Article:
Grass vs Road - What's the difference?

grass | road |

As a proper noun grass

is .

As a noun road is

(obsolete) the act of riding on horseback.



(wikipedia grass)


  • (countable, uncountable) Any plant of the family Poaceae, characterized by leaves that arise from nodes in the stem and leaf bases that wrap around the stem, especially those grown as ground cover rather than for grain.
  • *
  • , title= Mr. Pratt's Patients, chapter=1 , passage='Twas early June, the new grass was flourishing everywheres, the posies in the yard—peonies and such—in full bloom, the sun was shining, and the water of the bay was blue, with light green streaks where the shoal showed.}}
  • (countable) Various plants not in family Poaceae that resemble grasses.
  • (uncountable) A lawn.
  • (uncountable, slang) Marijuana.
  • (countable, slang) An informer, police informer; one who betrays a group (of criminals, etc) to the authorities.
  • (uncountable, physics) Sharp, closely spaced discontinuities in the trace of a cathode-ray tube, produced by random interference.
  • (uncountable, slang) Noise on an A-scope or similar type of radar display.
  • The season of fresh grass; spring.
  • * Latham
  • two years old next grass
  • (obsolete, figurative) That which is transitory.
  • * Bible Is. xl. 7
  • Surely the people is grass .


    * ''Gramineae (alternative name)

    Derived terms

    * grasshopper * grass widow * grassy * lemongrass * ryegrass * supergrass

    See also

    * (Poaceae) *


  • To lay out on the grass; to knock down (an opponent etc.).
  • * 1893 , Arthur Conan Doyle, ‘The Naval Treaty’, Norton 2005, p.709:
  • He flew at me with his knife, and I had to grass him twice, and got a cut over the knuckles, before I had the upper hand of him.
  • (transitive, or, intransitive, slang) To act as a grass or informer, to betray; to report on (criminals etc) to the authorities.
  • To cover with grass or with turf.
  • To expose, as flax, on the grass for bleaching, etc.
  • To bring to the grass or ground; to land.
  • to grass a fish



    (wikipedia road)


    (en noun)
  • (obsolete) The act of riding on horseback.
  • (obsolete) A hostile ride against a particular area; a raid.
  • * 1596 , (Edmund Spenser), The Faerie Queene , VI.8:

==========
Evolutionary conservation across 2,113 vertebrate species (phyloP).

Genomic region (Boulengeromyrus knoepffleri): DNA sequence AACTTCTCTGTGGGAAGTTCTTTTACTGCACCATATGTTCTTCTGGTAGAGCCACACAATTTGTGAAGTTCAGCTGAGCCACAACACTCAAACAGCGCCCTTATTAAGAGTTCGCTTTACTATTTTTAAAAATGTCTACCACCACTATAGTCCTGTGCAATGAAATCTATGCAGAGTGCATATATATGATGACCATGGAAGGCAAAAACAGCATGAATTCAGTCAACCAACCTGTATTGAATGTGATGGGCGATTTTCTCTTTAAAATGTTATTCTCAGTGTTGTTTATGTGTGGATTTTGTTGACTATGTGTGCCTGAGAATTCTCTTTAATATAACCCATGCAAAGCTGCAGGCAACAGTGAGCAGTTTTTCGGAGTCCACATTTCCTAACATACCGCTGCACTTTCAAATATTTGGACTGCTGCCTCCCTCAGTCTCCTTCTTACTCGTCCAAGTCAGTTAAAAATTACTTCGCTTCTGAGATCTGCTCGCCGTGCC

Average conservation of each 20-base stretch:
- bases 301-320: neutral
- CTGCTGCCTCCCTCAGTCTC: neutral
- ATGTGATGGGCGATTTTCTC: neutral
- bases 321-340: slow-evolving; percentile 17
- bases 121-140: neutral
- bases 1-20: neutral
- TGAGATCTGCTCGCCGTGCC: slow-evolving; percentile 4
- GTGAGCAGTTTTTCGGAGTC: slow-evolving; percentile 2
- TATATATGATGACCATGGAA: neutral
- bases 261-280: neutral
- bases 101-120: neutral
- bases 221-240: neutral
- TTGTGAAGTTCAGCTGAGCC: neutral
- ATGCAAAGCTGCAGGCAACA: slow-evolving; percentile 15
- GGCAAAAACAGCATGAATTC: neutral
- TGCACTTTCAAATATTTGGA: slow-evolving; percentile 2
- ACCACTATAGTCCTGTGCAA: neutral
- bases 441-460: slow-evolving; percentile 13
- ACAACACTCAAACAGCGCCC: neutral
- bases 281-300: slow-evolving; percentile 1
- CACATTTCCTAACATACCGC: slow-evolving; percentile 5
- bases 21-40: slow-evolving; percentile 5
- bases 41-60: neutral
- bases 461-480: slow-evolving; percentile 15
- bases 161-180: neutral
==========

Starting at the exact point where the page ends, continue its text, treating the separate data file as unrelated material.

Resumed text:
• There dwelt a salvage nation, which did live / Of stealth and spoile, and making nightly rode / Into their neighbours borders […].
  • (nautical, often, in the plural) A partly sheltered area of water near a shore in which vessels may ride at anchor.
  • * 1630 , , True Travels , in Kupperman 1988, p. 38:
  • There delivering their fraught, they went to Scandaroone; rather to view what ships was in the Roade , than any thing else [...].
  • A way used for travelling between places, originally one wide enough to allow foot passengers and horses to travel, now usually one surfaced with asphalt or concrete and designed to accommodate many vehicles travelling in both directions.
  • * {{quote-book, 1852, Mrs M.A. Thompson, chapter=The Tutor's Daughter, Graham's American Monthly Magazine of Literature, Art, and Fashion, page=266 citation
  • , passage=In the lightness of my heart I sang catches of songs as my horse gayly bore me along the well-remembered road .}}
  • * , chapter=1
  • , title= Mr. Pratt's Patients, chapter=1 , passage=I stumbled along through the young pines and huckleberry bushes. Pretty soon I struck into a sort of path that, I cal'lated, might lead to the road I was hunting for.}}
  • (figuratively) A path chosen in life or career.
  • * Ronald Reagan: A Time for Choosing (1964).
  • Where, then, is the road to peace?
  • * {{quote-news, year=2012, date=September 7, author=Phil McNulty, work=BBC Sport
  • , tiutle= Moldova 0-5 England , passage=Hodgson may actually feel England could have scored even more but this was the perfect first step on the road to Rio in 2014 and the ideal platform for the second qualifier against Ukraine at Wembley on Tuesday.}}
  • An underground tunnel in a mine.
  • (US) A railway; (British) a single railway track.
  • (obsolete) A journey, or stage of a journey.
  • * Shakespeare
  • With easy roads he came to Leicester.

    Usage notes

    Often used interchangeably with street or other similar words. When usage is distinguished, a road is a route between settlements (reflecting the etymological relation with ride), as in the from London to Edinburgh, while a street is a route within a settlement (city or town), strictly speaking paved.


    * See also

    Derived terms

    * A road, A-road * access road * all roads lead to Rome * B road * back road * bump in the road * burn up the road * byroad * C road * corduroy road * crossroad * down the road * end of the road * fork in the road * frontage road * Great North road * highroad/high road * hit the road * ice road * low road * main road * middle of the road/middle-of-the-road * nonroad * offroad/off-road * on the road * one for the road * pay-per-use road * Persian Royal Road * railroad * ring road * road allowance * road apple * road case * road export * road fund licence * road gang * road hockey * road hog/road-hog * road map * road movie * road race * road rage * road rash * road sign * road to Damascus * road train * road trip * road warrior * roadability * roadbase * roadbed * roadblock * roader * roadhouse * roadie * roadkill * roadless * roadness * roadroller * roadrunner * roadshow * roadside * roadstead * roadster * roadway * roadwork * roadworks * roadworthy * rocky road * service road * slip road/sliproad * take the high road * Tobacco Road * trunk road * where the rubber meets the road * winter road * yellow brick road/Yellow Brick Road




    * * 1000 English basic words ----